Now that I'm cutting, and enjoying the new challenge of maintaining my strength while reducing calories, I can look back on my second "bulk".
As you know, I'm a small guy and not taking steroids. Therefore the rate at which I can gain muscle is going to be fairly slow. I'm confident that this is a reasonable real-world example of a typical rate of muscle gain however, so let's take a look.
This is the graph of my bodyweight over the course of my second bulking phase. As you can see, I started at the beginning of May 2011, weighing 120 lb. I stopped at the end of Feb 2012, weighing 140 lb. I was reasonably lean when I started. See my previous post.
Some points I want to stress:
- This was real-world. I have a full-time job and all the usual stuff to worry about.
- I was lifting twice per week (roughly each muscle group every 4 days, which seems to be optimal for naturals). Lyle McDonald reckons every fifth day, although he tends to split muscle groups up more - since I'm still fairly new to this (two years isn't long in this game), I'm concentrating on big compound lifts to get a good foundation of strength).
- I carefully controlled my calorie intake so that I would gain around 1/2 lb per week. If I found I was gaining faster, I reduced the calories a little. From my first bulk, where I wasn't really holding back from eating too much, I would gain around 1 lb per week but soon found that most of this was fat!
- I developed an injury in my shoulder from too much bench-pressing and not enough rowing movements. I had to take six weeks off from the gym and went to several physio sessions. This really set me back mentally and I lost quite a lot of strength. You can see this on the graph as a plateau between December and January.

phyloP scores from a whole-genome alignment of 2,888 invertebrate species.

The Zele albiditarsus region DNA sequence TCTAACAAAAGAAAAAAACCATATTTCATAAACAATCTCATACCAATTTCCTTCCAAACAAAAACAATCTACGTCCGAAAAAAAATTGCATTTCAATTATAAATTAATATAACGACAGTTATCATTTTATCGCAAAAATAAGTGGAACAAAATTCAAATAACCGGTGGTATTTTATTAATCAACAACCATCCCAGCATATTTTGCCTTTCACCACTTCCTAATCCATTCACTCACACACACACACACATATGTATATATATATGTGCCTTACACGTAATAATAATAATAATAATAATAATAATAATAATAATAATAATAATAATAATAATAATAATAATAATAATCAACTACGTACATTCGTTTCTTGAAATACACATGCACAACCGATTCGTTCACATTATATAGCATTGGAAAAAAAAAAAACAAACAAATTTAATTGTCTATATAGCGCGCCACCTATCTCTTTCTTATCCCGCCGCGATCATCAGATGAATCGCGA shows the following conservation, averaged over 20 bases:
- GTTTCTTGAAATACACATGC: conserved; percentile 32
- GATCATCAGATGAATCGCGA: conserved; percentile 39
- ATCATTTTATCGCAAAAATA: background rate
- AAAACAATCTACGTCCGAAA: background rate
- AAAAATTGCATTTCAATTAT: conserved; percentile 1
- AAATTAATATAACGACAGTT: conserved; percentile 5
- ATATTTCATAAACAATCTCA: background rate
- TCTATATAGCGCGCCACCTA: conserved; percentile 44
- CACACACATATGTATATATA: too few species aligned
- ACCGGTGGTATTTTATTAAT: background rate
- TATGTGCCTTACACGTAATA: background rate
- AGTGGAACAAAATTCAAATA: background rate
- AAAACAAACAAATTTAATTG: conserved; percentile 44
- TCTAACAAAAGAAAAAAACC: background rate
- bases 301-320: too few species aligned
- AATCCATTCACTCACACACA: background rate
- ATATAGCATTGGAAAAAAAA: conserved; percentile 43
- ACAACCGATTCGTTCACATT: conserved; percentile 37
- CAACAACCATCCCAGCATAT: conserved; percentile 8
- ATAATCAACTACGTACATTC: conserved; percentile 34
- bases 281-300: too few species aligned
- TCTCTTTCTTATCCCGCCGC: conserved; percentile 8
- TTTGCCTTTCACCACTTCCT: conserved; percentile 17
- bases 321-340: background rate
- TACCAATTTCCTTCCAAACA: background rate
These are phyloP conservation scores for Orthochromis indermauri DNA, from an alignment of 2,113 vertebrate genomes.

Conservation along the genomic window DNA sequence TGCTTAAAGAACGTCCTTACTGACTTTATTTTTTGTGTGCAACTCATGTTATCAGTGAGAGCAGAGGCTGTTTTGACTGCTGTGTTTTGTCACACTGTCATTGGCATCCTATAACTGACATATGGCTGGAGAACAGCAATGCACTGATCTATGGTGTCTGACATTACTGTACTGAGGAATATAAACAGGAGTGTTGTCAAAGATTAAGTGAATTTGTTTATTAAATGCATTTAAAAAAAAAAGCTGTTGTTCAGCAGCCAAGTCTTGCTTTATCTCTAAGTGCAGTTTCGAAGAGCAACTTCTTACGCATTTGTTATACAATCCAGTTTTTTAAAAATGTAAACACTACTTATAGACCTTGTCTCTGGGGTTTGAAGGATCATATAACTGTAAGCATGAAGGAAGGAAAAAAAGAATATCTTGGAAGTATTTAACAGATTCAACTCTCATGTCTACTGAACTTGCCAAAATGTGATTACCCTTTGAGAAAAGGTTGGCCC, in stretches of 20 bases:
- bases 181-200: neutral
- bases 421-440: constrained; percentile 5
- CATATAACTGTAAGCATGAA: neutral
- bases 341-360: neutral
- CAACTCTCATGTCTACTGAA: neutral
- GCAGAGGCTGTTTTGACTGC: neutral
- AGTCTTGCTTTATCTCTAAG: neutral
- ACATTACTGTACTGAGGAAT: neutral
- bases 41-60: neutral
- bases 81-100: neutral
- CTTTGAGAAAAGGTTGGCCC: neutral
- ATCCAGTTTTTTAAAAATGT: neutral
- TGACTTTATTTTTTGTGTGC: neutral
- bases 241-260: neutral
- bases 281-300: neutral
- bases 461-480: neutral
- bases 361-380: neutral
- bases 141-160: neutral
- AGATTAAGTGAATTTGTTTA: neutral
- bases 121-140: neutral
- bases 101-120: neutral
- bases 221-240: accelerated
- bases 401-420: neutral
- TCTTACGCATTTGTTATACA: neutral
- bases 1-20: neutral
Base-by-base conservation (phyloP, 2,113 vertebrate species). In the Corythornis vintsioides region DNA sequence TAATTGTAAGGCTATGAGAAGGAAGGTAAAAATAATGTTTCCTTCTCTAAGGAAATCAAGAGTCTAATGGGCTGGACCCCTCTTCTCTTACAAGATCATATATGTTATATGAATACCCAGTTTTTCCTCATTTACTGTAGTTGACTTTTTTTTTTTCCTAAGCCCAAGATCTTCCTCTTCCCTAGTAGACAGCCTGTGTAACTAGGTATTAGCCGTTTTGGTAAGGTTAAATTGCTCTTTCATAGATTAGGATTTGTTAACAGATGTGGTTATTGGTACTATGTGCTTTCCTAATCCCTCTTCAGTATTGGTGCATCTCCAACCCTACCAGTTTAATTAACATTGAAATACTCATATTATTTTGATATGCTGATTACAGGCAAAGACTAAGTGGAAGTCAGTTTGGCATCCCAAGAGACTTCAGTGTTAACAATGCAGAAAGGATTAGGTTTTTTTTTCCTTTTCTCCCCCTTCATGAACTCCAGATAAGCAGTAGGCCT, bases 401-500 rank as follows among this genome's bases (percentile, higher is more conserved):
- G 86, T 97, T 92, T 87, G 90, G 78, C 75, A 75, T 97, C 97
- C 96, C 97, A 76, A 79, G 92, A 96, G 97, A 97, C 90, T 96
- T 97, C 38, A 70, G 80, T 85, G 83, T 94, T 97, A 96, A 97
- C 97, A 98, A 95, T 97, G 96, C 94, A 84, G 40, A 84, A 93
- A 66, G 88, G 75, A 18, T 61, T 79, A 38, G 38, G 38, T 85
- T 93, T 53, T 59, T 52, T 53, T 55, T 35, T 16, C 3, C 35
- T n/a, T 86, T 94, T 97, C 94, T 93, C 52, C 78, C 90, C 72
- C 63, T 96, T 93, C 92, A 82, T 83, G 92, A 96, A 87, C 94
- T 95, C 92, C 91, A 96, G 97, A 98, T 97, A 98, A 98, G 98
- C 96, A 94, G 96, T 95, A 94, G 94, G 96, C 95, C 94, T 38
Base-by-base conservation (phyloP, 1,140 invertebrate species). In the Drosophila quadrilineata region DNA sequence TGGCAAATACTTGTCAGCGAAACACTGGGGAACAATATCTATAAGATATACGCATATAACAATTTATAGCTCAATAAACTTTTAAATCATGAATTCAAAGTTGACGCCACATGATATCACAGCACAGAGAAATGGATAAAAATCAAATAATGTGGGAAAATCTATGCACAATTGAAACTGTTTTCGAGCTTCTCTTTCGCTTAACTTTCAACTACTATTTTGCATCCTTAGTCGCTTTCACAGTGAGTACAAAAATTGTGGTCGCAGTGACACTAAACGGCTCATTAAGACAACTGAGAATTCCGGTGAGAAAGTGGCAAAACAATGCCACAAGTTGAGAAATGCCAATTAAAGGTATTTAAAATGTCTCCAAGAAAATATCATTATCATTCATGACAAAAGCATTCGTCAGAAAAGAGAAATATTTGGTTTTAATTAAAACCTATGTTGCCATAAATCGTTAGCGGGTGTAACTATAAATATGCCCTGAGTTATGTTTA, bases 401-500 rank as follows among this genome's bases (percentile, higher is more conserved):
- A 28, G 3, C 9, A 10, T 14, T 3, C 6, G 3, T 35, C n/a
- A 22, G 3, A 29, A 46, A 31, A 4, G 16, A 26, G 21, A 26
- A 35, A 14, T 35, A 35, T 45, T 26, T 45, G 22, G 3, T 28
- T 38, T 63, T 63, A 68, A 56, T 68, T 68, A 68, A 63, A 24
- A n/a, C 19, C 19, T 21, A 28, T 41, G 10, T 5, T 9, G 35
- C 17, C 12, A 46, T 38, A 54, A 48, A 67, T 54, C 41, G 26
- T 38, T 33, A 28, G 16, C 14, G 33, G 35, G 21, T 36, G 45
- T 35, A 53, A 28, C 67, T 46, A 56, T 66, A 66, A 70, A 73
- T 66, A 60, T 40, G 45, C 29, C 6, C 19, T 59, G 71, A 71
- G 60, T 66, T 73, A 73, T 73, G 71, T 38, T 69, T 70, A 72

- Notice that the gain wasn't steady. It was up and down, but you can see the trend. When weighing yourself, you need to bear in mind that there will be some variation.
- At the end of the bulk, I felt fat. I couldn't wait to start reducing the calories and getting rid of the belly! (I'll post pictures when I've finished my cut).
Things I've learnt:
- Patience. Patience is the key to this body recomposition stuff. Unless you are one of those people blessed with natural leanness, you will want to bulk slowly. It's frustrating to see the abs disappear!
- Rate of muscle gain - Lyle has an excellent article on muscle gains. He gives a figure of 1/2 lb per week as good going for a natural male. My findings agree with this and, as a small guy, I estimate I can gain 1/2 lb every other week. During this second bulk, I averaged 1/2 lb per week, but by the end of it, I was quite a lot fatter.
- It takes years to build significant muscle, unless you are naturally stocky (thick wrists and ankles) or taking steroids.
- Injury sucks. I've been training consistently for over two years and until November, was injury-free. I was stupid because I figured that, since it didn't hurt when I was lifting, I was OK to carry on. I was just a little sore outside of the gym when moving my shoulder to its limits (stretching etc.). I kept training and it kept getting worse. If I had admitted I was injured and gone to see a physio earlier, I would have healed faster and therefore made better progress.
Things I'm going to do next time:
- Go even more slowly. I'll aim for 1/2 lb every other week.
- Add some cardio. I'll admit it - I'm a cardio-phobe. Ever since I got lean by lifting weights a couple of times per week and doing zero cardio, I haven't wanted to go back. I know it's good for me, and I did enjoy the running when I got reasonably fit. I maintain that when cutting, cardio can be counter-productive, but when bulking I think it will help me stay lean and healthy.
- Add flexibility exercises - I think I'll do some yoga as an antidote to the heavy weights.
- Make sure I select a balance of exercises. Since adding more rowing movements and doing some external shoulder rotation exercises (see the animation at the bottom of this link), my shoulder is a lot happier. I'm now doing an equal amount of pushing (e.g. bench) as pulling (e.g. row).